Religion and Human Rights: An Introduction

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John Witte Jr., M. Christian Green
Oxford University Press, Nov 24, 2011 - Religion - 416 pages
The relationship between religion and human rights is both complex and inextricable. While most of the world's religions have supported violence, repression, and prejudice, each has also played a crucial role in the modern struggle for universal human rights. Most importantly, religions provide the essential sources and scales of dignity and responsibility, shame and respect, restraint and regret, restitution and reconciliation that a human rights regime needs to survive and flourish in any culture. With contributions by a score of leading experts, Religion and Human Rights provides authoritative and accessible assessments of the contributions of Judaism, Christianity, Islam, Hinduism, Confucianism, Buddhism, and Indigenous religions to the development of the ideas and institutions of human rights. It also probes the major human rights issues that confront religious individuals and communities around the world today, and the main challenges that the world's religions will pose to the human rights regime in the future.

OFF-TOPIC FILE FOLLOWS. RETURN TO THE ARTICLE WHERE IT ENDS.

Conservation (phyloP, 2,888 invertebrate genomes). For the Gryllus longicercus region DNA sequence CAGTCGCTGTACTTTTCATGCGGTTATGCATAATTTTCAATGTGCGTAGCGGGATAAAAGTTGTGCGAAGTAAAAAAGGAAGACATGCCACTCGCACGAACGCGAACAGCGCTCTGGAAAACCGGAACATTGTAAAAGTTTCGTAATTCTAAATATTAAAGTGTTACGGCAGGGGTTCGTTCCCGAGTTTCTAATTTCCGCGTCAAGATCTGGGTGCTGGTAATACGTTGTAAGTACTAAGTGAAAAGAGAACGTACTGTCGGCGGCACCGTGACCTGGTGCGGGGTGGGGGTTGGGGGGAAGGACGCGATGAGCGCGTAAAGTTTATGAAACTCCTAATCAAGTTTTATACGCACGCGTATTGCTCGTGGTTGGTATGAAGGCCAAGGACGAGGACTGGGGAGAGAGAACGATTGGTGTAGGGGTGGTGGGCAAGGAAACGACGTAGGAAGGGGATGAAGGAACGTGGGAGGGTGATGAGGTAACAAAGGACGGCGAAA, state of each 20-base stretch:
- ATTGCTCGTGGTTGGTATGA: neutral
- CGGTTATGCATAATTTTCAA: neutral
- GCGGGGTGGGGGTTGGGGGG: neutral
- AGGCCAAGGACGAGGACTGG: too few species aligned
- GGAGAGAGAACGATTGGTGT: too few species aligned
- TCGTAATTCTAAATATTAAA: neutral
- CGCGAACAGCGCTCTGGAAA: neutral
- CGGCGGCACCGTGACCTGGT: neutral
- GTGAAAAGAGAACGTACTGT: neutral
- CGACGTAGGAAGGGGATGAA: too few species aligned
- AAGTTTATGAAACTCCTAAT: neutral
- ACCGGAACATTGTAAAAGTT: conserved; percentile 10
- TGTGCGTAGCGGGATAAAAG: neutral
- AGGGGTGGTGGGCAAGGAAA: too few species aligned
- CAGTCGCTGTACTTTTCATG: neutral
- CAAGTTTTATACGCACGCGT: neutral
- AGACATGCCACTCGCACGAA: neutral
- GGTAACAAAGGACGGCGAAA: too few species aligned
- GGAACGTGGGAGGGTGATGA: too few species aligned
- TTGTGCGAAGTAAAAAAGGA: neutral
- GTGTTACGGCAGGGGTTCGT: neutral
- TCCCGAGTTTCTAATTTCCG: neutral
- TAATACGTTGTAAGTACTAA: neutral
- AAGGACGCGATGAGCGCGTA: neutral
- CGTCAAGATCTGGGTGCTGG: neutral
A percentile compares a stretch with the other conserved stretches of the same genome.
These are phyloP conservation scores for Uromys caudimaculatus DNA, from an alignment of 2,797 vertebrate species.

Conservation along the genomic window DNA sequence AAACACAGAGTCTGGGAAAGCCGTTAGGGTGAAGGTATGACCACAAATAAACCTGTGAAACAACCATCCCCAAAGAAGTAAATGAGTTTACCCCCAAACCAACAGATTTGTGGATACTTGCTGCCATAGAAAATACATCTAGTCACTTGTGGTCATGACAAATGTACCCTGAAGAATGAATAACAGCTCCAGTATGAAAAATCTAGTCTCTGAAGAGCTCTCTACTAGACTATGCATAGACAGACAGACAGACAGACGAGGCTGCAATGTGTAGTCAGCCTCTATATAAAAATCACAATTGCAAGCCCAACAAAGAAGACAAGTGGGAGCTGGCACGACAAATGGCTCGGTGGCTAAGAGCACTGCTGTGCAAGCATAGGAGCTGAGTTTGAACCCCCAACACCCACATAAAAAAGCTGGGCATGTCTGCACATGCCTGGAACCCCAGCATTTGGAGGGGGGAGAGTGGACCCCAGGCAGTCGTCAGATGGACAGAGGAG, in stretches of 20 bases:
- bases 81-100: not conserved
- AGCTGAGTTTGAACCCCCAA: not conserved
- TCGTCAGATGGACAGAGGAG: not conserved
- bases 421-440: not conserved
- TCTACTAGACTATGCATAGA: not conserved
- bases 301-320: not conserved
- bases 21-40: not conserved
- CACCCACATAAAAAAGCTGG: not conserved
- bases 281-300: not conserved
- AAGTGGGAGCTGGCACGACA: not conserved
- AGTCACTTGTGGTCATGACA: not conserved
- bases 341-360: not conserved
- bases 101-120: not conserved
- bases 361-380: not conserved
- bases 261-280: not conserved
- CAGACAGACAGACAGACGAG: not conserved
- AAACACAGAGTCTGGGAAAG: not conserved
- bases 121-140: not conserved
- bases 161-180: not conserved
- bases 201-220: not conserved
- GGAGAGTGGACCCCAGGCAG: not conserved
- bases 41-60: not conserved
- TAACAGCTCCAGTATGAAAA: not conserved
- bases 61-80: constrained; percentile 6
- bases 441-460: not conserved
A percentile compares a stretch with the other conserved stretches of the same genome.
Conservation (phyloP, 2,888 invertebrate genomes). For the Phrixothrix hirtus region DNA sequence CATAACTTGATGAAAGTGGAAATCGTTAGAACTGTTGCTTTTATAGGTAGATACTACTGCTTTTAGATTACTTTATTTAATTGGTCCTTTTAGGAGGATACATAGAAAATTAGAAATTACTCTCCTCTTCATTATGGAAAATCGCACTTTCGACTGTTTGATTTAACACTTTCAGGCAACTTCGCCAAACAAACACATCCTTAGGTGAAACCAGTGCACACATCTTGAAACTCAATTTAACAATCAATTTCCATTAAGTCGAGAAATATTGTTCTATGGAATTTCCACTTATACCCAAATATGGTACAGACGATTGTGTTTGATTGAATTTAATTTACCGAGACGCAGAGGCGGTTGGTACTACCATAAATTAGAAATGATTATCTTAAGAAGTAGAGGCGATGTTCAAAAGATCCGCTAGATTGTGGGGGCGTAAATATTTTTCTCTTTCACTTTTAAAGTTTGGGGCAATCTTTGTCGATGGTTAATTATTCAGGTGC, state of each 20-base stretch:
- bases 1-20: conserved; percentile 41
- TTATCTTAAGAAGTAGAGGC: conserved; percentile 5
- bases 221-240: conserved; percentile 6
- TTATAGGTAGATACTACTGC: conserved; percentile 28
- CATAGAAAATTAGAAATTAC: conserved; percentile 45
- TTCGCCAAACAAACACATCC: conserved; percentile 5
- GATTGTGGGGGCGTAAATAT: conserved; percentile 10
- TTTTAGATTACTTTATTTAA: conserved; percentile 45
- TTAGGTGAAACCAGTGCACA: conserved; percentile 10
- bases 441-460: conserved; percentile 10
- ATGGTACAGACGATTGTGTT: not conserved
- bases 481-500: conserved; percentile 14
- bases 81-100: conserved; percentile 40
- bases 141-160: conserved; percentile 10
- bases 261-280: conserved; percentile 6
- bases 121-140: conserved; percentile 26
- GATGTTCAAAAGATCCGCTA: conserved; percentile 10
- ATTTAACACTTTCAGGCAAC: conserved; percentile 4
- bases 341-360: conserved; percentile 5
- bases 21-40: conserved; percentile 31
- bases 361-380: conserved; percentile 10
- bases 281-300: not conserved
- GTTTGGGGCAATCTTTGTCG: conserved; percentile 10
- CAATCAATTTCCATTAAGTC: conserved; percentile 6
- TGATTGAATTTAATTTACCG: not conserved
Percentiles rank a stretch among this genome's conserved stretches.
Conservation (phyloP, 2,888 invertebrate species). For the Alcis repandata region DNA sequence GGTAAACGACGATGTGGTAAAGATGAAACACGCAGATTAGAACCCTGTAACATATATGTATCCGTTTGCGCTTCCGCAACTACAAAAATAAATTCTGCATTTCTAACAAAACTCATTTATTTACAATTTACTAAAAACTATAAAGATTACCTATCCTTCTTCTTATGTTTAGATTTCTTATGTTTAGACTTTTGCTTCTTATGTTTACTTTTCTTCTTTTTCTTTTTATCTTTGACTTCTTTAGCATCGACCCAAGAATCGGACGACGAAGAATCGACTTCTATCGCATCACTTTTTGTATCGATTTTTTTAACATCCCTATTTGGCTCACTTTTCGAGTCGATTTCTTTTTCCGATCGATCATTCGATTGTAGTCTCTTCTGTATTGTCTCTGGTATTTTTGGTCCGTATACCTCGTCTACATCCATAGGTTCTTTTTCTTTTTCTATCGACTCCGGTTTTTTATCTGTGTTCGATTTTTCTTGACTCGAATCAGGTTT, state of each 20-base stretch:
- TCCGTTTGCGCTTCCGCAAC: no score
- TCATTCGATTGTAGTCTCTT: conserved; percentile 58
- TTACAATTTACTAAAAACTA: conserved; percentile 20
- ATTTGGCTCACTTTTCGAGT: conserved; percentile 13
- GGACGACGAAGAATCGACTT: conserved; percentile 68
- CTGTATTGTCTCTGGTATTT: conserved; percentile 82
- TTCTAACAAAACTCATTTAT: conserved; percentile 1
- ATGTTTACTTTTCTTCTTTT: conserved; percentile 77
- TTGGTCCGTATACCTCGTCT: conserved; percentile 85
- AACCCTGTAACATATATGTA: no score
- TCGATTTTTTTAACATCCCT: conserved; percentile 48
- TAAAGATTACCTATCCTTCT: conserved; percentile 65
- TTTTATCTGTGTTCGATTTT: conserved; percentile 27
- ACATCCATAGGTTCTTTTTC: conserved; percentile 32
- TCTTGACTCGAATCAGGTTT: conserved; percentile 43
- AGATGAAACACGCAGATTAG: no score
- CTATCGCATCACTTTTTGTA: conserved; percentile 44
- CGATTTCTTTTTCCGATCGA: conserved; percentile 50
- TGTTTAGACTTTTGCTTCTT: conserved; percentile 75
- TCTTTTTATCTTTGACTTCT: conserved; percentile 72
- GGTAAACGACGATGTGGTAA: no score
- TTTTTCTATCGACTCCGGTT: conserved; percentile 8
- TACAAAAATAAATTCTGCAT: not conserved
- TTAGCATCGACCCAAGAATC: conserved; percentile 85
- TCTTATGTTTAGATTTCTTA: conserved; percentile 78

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About the author (2011)

John Witte, Jr., Director of the Center for the Study of Law and Religion at Emory University, is a world authority on legal history, marriage law, religious liberty, and human rights. He has published 25 books, 15 journal symposia, and 200 articles, and lectured throughout the world. His writings have appeared in ten languages, and he has won dozens of awards for teaching and research. M. Christian Green is a Senior Fellow of the Center for the Study of Law and Religion at Emory University. She has taught at Emory, Harvard, and DePaul. Her specialties include law and religion, feminism and the family, human rights, comparative religious ethics, and religion and international affairs.

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